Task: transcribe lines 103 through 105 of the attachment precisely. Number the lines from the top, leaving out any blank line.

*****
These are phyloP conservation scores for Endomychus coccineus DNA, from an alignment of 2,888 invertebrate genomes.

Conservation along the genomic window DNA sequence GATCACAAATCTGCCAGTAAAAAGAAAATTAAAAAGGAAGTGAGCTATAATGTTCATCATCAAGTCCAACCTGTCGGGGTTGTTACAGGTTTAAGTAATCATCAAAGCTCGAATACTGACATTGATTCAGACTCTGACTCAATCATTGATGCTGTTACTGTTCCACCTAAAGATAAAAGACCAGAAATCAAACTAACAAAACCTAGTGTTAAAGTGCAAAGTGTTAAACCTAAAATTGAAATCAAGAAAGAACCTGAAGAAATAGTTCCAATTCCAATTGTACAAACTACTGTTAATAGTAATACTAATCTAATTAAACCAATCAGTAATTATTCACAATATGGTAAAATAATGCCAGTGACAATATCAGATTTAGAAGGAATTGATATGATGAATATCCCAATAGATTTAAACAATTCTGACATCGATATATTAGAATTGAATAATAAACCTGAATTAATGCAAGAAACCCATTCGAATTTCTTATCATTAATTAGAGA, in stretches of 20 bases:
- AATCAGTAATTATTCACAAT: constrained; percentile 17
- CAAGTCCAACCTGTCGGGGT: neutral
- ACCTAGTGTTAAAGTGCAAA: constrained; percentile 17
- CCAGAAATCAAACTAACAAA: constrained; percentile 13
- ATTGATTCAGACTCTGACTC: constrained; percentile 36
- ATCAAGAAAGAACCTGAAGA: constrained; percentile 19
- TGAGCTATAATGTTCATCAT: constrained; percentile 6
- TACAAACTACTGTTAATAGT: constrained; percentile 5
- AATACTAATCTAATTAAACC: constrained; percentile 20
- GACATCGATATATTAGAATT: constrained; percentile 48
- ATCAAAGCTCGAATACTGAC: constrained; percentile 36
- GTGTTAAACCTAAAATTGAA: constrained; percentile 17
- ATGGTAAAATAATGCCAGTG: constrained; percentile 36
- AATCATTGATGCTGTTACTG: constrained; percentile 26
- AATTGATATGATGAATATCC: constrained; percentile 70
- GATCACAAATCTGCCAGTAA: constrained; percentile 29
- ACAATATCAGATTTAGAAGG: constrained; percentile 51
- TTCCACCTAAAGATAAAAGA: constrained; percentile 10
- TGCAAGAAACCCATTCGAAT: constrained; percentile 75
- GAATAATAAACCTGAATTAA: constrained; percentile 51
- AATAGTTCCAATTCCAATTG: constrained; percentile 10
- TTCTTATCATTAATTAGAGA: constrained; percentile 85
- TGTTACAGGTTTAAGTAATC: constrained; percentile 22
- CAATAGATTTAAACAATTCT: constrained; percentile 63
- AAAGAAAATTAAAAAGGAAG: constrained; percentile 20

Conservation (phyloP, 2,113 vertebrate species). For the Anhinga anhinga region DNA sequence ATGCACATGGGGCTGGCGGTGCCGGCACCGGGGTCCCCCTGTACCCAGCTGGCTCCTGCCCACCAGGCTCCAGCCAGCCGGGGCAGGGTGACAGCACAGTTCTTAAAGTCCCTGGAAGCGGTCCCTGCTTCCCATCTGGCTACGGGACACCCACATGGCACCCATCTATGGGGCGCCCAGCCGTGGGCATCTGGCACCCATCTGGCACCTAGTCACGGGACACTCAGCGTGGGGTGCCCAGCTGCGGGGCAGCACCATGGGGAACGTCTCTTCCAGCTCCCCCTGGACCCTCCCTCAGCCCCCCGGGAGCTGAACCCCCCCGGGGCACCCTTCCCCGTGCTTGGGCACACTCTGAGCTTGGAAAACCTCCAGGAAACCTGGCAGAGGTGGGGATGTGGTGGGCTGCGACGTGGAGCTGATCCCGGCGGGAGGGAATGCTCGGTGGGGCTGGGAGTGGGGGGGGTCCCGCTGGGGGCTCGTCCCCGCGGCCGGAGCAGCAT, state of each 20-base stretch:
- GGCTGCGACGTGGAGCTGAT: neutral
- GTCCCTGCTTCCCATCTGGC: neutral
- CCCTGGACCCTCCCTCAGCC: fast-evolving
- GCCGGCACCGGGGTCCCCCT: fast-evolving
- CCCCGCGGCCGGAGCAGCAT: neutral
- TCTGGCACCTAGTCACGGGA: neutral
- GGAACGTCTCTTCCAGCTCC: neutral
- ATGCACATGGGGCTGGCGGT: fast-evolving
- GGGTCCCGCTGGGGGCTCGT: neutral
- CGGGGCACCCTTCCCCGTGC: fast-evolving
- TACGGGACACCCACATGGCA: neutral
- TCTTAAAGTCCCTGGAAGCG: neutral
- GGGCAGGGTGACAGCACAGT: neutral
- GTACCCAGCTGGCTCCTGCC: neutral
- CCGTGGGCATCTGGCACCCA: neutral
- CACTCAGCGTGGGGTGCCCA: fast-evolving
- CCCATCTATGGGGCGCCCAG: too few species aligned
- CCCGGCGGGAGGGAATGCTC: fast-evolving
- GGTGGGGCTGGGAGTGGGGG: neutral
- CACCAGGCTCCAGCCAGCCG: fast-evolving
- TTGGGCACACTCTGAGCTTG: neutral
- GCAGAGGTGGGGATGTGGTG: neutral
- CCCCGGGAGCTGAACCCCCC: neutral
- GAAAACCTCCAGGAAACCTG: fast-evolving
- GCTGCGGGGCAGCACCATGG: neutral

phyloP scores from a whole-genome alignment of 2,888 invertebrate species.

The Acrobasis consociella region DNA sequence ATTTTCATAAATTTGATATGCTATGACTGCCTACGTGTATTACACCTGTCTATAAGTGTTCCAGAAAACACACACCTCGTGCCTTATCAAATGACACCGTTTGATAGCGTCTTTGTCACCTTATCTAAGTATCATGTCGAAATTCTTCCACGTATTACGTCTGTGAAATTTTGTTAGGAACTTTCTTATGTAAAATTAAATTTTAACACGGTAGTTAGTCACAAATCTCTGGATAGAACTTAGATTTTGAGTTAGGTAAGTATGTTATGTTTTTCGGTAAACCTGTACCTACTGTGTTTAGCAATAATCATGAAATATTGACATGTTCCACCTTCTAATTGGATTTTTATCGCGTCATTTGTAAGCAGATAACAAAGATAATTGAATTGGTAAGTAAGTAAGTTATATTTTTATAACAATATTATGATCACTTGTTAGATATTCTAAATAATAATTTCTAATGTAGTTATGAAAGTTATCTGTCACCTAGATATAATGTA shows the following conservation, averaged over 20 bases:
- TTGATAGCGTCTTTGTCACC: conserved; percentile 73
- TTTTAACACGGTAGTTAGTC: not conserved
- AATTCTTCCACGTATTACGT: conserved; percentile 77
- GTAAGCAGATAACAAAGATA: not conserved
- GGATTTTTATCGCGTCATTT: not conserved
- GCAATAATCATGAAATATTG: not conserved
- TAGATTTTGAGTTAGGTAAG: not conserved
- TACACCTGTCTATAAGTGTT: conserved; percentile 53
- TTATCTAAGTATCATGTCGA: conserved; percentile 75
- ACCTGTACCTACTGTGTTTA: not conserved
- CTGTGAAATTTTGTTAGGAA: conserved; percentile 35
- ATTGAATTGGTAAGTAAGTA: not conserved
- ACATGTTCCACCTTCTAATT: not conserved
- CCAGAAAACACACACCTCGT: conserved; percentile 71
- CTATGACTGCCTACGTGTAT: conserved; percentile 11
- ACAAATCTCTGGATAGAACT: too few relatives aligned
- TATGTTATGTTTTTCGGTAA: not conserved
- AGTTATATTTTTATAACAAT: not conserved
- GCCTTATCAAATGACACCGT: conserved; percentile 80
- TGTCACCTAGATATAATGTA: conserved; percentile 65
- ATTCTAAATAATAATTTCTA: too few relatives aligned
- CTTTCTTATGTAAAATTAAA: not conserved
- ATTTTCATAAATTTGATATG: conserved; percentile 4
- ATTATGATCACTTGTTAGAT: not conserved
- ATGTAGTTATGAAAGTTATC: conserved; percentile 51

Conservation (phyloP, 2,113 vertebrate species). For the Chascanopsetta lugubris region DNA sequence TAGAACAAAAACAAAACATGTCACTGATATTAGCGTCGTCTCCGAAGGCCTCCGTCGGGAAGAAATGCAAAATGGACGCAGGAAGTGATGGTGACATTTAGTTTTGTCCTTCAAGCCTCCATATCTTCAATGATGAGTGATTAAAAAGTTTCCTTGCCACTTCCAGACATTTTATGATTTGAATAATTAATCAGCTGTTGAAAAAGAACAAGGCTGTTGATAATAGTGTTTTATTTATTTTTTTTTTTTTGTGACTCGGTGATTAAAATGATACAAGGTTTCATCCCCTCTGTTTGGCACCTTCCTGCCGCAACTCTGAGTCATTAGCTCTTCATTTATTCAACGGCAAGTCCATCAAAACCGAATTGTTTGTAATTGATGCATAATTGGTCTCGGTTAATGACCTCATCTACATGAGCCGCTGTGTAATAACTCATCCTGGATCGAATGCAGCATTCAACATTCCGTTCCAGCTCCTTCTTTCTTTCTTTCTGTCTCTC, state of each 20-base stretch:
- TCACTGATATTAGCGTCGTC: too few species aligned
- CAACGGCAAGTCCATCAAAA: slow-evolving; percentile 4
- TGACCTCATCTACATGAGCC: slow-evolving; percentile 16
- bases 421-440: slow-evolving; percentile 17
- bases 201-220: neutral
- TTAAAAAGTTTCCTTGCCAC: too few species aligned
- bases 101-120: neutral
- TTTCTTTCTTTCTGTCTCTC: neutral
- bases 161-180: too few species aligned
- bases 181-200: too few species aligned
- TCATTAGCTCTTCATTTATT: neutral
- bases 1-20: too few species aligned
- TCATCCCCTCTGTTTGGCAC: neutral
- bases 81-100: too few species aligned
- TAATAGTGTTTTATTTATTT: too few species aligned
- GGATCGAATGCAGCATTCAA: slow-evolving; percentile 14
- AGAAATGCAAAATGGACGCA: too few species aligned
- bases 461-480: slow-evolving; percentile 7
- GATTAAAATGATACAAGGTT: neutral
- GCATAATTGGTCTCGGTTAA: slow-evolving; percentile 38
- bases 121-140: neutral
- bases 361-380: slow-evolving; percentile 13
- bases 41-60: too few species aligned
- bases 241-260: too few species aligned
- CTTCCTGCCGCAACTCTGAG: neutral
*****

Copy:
- bases 361-380: slow-evolving; percentile 13
- bases 41-60: too few species aligned
- bases 241-260: too few species aligned